Grease the Groove (GTG)

in Grease

Sometimes I like to give myself a workout challenge and just see how many pushups or pullups I can do at one time.  These are two functional exercises that incorporate the most basic of movements: pushing and pulling.  Despite being so basic, it can be a challenge for people to increase pullups or increase pushups per session. Pavel Tsatsouline's "The Naked Warrior" talks about a technique called "Grease the Groove" that I would like to share with you.

Before I get into the background and specifics, I'll get right to the bottom line. Grease the groove is an amazing technique that can help you improve exercises like pushups, pull ups, or even bench press and squats.  

What does this mean?  It will help you to improve the way you do a specific exercise by doing it over and over again.  As Pavel says, "if you want to get good at pull ups, why not try to do…a lot of pull ups?"  The key is not training to failure. I think this is best explained with an example. If you can perform a maximum of 10 pull ups, then you'll want to train by performing 5-8 reps, 3-4 times per day, 4-6 days per week.  Another great idea is to hang up a pullup bar in your doorway at home or at work and start doing 5 pullups every time you go through the door. That will give you plenty of practice!

Why does this work?  If you're working toward strength training, it takes time for your muscles to gradually become skilled at a certain movement. During this neurological process of getting more efficient, it becomes easier for your muscles to repeat that movement.  So, quite simply, you will get better at pullups the more frequently you do them.  You can apply this technique to other forms of exercises as well. For example, you can use the same method and apply it to help increase your squats or bench presses.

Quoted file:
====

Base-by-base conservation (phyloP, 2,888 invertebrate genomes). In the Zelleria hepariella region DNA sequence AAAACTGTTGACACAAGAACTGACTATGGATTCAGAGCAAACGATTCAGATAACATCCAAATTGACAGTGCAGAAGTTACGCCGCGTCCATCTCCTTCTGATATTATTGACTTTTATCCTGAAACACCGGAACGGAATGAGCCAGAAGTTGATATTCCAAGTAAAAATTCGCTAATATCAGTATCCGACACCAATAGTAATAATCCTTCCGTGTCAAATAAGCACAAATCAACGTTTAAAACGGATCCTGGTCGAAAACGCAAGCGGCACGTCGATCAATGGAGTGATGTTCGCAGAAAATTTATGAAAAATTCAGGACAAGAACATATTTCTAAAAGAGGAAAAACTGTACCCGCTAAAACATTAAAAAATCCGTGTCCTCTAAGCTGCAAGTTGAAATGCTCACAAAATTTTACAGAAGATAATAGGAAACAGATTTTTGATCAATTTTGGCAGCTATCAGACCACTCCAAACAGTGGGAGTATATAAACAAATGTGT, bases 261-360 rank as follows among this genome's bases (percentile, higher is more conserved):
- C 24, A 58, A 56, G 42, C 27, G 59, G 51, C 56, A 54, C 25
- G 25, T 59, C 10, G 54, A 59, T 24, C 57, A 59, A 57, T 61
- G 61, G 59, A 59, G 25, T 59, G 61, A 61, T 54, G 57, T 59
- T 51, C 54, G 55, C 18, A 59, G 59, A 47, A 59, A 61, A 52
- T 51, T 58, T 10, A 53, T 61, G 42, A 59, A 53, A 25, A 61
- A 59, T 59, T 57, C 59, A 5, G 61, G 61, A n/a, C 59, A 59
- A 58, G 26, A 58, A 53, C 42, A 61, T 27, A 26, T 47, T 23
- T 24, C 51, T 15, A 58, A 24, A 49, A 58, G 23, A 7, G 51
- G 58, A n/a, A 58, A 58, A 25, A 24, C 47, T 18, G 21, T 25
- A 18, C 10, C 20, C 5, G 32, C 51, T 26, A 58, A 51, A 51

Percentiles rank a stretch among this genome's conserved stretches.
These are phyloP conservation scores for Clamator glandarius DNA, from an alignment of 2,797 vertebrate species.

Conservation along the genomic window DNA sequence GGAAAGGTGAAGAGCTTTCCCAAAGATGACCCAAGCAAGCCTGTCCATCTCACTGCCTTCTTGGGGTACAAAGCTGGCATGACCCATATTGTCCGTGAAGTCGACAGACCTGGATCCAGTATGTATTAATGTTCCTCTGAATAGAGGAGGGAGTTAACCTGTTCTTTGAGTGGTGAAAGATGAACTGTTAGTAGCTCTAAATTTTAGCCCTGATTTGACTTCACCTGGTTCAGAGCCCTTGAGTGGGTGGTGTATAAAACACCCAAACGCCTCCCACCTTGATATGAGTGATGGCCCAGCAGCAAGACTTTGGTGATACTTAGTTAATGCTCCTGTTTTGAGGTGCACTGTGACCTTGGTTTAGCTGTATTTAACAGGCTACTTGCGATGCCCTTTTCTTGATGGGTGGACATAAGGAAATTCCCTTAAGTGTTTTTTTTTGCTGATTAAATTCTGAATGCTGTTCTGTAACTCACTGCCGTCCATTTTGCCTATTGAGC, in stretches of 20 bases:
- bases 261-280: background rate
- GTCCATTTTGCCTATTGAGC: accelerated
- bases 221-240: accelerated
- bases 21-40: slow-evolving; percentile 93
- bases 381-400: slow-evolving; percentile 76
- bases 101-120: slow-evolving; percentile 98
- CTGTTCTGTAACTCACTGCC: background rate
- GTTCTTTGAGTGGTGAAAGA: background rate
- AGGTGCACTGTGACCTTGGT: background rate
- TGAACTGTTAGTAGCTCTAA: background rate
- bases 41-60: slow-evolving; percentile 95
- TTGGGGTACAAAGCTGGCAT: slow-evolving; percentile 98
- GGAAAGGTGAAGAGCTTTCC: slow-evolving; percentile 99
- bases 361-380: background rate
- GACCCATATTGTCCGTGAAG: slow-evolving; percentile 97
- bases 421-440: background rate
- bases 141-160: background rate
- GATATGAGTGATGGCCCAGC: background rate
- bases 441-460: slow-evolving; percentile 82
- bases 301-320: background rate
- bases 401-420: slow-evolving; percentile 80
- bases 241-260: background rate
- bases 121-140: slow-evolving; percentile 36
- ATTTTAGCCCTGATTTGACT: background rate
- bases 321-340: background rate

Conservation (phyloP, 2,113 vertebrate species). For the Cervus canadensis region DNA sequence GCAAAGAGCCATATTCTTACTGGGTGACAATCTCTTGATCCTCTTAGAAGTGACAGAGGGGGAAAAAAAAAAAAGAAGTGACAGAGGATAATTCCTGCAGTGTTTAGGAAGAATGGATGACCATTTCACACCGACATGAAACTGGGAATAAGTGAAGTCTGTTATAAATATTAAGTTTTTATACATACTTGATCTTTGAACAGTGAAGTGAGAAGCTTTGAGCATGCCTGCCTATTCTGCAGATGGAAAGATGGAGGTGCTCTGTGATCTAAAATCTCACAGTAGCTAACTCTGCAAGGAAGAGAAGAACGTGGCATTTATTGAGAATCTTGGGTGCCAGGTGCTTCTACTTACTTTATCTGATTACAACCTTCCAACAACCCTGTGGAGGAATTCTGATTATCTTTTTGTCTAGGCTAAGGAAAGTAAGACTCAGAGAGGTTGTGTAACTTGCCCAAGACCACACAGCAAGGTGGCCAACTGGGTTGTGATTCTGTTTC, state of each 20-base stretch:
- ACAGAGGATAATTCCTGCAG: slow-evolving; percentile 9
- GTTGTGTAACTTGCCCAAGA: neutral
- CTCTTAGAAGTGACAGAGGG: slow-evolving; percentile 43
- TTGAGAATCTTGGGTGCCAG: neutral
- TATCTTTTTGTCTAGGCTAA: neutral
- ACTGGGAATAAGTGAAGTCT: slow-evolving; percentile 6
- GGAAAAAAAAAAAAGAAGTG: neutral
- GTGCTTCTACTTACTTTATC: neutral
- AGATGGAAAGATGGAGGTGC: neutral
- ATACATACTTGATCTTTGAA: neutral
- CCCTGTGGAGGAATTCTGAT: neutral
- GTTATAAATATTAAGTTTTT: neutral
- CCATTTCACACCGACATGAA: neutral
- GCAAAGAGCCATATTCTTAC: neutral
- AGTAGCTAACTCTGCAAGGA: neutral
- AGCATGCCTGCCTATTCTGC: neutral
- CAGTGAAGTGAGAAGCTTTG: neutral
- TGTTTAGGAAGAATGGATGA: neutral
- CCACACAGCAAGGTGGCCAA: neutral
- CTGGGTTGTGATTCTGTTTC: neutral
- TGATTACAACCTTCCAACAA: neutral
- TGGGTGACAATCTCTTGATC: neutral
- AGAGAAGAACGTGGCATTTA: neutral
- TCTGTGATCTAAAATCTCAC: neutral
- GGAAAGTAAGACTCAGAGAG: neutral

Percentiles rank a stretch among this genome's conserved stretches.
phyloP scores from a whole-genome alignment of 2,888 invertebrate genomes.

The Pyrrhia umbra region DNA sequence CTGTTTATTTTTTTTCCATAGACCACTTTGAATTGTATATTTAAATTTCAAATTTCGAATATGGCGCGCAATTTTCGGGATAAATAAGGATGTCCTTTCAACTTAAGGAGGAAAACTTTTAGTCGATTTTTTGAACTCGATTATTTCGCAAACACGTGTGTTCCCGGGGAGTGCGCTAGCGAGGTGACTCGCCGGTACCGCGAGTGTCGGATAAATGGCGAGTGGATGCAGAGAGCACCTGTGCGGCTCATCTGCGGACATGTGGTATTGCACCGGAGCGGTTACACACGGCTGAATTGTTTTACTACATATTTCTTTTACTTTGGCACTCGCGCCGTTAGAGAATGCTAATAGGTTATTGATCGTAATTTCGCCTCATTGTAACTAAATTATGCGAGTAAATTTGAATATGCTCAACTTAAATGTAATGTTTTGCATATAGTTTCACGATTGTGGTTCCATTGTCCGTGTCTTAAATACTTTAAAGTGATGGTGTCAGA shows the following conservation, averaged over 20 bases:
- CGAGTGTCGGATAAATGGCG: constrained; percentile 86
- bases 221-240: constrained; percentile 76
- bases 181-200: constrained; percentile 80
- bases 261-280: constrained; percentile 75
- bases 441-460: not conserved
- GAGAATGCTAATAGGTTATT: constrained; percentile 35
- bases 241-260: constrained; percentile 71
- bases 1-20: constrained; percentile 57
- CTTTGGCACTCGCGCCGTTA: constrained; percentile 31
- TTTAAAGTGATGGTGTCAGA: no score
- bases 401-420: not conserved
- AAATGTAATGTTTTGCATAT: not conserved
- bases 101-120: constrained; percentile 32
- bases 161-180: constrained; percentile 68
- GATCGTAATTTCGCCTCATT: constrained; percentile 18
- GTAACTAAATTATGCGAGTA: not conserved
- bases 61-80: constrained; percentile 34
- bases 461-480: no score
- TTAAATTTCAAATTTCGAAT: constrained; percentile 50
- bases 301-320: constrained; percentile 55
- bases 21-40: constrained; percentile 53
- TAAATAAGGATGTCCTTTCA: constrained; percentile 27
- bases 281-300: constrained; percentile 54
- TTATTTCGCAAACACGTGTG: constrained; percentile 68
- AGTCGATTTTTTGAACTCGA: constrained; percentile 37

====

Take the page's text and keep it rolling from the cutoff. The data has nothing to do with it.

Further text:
With just 1-2 exercises at a time you can effectively "Grease the Groove". Although I would advise trying only one exercise at a time, I have been successful at doing both pushups and pullups at the same time. In order to avoid working to muscle failure, you will want to be sure to only do about 50-80% of your maximum reps during each session. And while you can do these any time of the day, it's best to stick with 3-4 times - morning, noon and evening, and before you go to bed.  The more often you do it, the better you'll get at pushups or pull ups. The next day, you'll repeat the process.  To keep your confidence up, remember to stop at least 1 rep short of failure.  You don't want to teach your muscles to fail during this process.

For whatever reason, if you're looking to increase pull ups or increase pushups or even increase bench press or squats, just remember the old adage: practice makes perfect. By using the grease the groove technique, you'll find your numbers continue to improve as you get more efficient at your target exercise.

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David Martens has 19324 articles online and 24 fans

Dave has been an avid fitness fanatic for the past 15 years.  He aims to maintain a lean, athletic look through diet and exercise without spending hours in the gym.

Many of the fitness tips he provides may seem unconventional, but you can't use a bodybuilding workout to look like an Abercrombie model.

Dave hopes to help his readers by providing no-nonsense tips highlighting what works, and what doesn't work, when it comes to getting in shape.

Read more about grease the groove and the best workout routine to get lean at

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This article was published on 2010/10/09